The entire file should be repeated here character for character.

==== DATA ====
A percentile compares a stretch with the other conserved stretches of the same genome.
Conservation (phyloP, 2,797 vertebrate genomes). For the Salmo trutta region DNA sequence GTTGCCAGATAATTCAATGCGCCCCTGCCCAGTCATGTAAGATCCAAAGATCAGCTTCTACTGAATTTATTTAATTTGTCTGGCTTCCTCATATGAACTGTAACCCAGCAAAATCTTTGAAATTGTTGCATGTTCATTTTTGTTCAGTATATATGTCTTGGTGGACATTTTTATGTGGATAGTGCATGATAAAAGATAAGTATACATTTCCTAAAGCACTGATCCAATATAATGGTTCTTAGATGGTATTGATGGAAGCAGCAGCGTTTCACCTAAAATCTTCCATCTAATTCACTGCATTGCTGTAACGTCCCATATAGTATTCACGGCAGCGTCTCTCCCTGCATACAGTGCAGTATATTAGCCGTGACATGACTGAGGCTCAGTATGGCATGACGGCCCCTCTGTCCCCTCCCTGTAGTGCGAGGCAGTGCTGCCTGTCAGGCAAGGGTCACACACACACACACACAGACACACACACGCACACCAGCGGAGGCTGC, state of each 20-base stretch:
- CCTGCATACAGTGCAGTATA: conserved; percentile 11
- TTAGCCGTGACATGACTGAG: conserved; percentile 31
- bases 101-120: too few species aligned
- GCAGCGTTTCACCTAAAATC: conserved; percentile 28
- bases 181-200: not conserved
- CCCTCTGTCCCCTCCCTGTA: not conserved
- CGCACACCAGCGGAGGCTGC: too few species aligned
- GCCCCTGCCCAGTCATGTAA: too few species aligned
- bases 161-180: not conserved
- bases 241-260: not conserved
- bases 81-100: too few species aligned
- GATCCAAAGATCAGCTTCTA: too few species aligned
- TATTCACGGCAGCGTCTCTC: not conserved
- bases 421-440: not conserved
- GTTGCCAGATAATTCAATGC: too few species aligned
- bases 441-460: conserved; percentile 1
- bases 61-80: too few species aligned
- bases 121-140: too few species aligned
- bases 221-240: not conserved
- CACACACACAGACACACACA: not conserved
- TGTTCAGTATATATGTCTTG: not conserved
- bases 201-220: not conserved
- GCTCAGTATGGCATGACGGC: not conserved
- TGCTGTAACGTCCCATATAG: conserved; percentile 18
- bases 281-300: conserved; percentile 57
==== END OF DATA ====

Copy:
A percentile compares a stretch with the other conserved stretches of the same genome.
Conservation (phyloP, 2,797 vertebrate genomes). For the Salmo trutta region DNA sequence GTTGCCAGATAATTCAATGCGCCCCTGCCCAGTCATGTAAGATCCAAAGATCAGCTTCTACTGAATTTATTTAATTTGTCTGGCTTCCTCATATGAACTGTAACCCAGCAAAATCTTTGAAATTGTTGCATGTTCATTTTTGTTCAGTATATATGTCTTGGTGGACATTTTTATGTGGATAGTGCATGATAAAAGATAAGTATACATTTCCTAAAGCACTGATCCAATATAATGGTTCTTAGATGGTATTGATGGAAGCAGCAGCGTTTCACCTAAAATCTTCCATCTAATTCACTGCATTGCTGTAACGTCCCATATAGTATTCACGGCAGCGTCTCTCCCTGCATACAGTGCAGTATATTAGCCGTGACATGACTGAGGCTCAGTATGGCATGACGGCCCCTCTGTCCCCTCCCTGTAGTGCGAGGCAGTGCTGCCTGTCAGGCAAGGGTCACACACACACACACACAGACACACACACGCACACCAGCGGAGGCTGC, state of each 20-base stretch:
- CCTGCATACAGTGCAGTATA: conserved; percentile 11
- TTAGCCGTGACATGACTGAG: conserved; percentile 31
- bases 101-120: too few species aligned
- GCAGCGTTTCACCTAAAATC: conserved; percentile 28
- bases 181-200: not conserved
- CCCTCTGTCCCCTCCCTGTA: not conserved
- CGCACACCAGCGGAGGCTGC: too few species aligned
- GCCCCTGCCCAGTCATGTAA: too few species aligned
- bases 161-180: not conserved
- bases 241-260: not conserved
- bases 81-100: too few species aligned
- GATCCAAAGATCAGCTTCTA: too few species aligned
- TATTCACGGCAGCGTCTCTC: not conserved
- bases 421-440: not conserved
- GTTGCCAGATAATTCAATGC: too few species aligned
- bases 441-460: conserved; percentile 1
- bases 61-80: too few species aligned
- bases 121-140: too few species aligned
- bases 221-240: not conserved
- CACACACACAGACACACACA: not conserved
- TGTTCAGTATATATGTCTTG: not conserved
- bases 201-220: not conserved
- GCTCAGTATGGCATGACGGC: not conserved
- TGCTGTAACGTCCCATATAG: conserved; percentile 18
- bases 281-300: conserved; percentile 57